The waggon door opened and Barrn looked in at the two of them. “I hate to disturb your little conversation, but if you are hungry you had better come out and sit by the campfire.” Stepping out into the cool night air, Lilit realised how senseless any attempt at escape would have been at this point. She was barely able to walk, even though the Fairy had healed all of her wounds. The slave trader led them to a fire at the centre of the camp and gestured to them to sit down. Here she got her first chance to take a closer look at the men accompanying Barrn. Their clothing was simple and unadorned, their faces furrowed from the exertions of battle. Yet one of the warriors appeared to be different from the other men around the campfire. His face was concealed behind a large hood. He appeared less shabby than the others, though no less dangerous. He sat very still at some distance from the group, chewing on a chunk of bread. Lilit tried to gauge the man’s aura when suddenly he raised his head. The hood slipped away, revealing two icy-blue eyes staring directly at her. Unnerved and caught off guard, she quickly averted her gaze.

Fayn seated herself next to Lilit and passed her a chunk of bread along with a plateful of other scraps. Lilit decided to take a chance and ask the Fairy about the man in the hood.

“Who’s that fellow over there?”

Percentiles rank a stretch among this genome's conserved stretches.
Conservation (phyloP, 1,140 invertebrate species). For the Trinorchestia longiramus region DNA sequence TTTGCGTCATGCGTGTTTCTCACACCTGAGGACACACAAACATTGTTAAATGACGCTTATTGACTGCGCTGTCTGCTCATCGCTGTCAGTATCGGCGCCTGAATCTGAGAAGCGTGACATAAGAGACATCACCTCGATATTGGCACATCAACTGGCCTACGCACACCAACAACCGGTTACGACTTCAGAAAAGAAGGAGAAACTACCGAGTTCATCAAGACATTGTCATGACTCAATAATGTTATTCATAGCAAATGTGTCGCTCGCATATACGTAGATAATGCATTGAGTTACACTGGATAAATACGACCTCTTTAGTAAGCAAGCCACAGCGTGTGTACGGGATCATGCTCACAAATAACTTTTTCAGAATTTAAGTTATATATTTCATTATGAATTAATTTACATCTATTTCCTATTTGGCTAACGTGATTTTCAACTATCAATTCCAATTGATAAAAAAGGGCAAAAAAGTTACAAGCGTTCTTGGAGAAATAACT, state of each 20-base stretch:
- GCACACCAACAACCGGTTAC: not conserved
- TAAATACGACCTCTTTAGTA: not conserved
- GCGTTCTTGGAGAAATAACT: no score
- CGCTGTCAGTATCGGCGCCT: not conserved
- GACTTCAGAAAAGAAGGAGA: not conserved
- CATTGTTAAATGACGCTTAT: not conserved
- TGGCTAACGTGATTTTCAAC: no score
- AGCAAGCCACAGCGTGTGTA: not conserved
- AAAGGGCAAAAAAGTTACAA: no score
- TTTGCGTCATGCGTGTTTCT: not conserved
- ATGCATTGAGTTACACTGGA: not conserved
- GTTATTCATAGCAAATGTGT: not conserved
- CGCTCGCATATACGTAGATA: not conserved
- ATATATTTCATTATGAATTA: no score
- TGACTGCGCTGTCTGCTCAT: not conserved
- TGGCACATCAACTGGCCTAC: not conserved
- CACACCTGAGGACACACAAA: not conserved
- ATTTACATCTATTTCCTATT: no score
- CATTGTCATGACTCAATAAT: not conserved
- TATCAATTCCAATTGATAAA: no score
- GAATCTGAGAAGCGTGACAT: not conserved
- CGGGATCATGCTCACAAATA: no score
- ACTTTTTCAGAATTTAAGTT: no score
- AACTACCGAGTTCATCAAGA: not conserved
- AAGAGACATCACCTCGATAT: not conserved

Fayn had followed Lilit’s inconspicuous nod in his direction and she whispered quietly.

“His name is Azra.”

“He actually scares me more than Barrn,” Lilit mumbled, reflecting.

“Everyone is afraid of him,” the Fairy replied gravely, setting her plate down next to Lilit. “He doesn’t speak much and prefers to be alone, but he fulfils his duties and tasks conscientiously, so no one minds him travelling with us.”

“Does he have a warrior or a healing stone?” Lilit asked with narrowed eyes, observing the dark figure at the campfire’s edge.

“He’s wearing a grey jewel,” the Fairy said.

“So he’s a warrior," Lilit concluded, twisting her mouth in disdain; she had half-expected to hear that. “His aura..." she began hesitating, reluctant to voice her suspicions, “...is darker than all of ours here.”

The Fairy shrugged her shoulders. “As I said, he’s a warrior. So why are you so interested in him?”

“I’m not quite sure, Lilit replied.

Fayn sighed and held up Lilit’s plate. “Then stop wasting your time with pointless ruminations and eat your food. You must be starving!”

Lilit wrinkled her brow and cast another furtive glance in the direction of the uncanny figure before turning her attention back to her plate. She had heard that name before. The old man, Harukan’s former master, had mentioned it. Was Azra possibly a traitor? She shrugged. Even if he was; it was none of her business. Why should she care if they wanted to make life difficult for each other?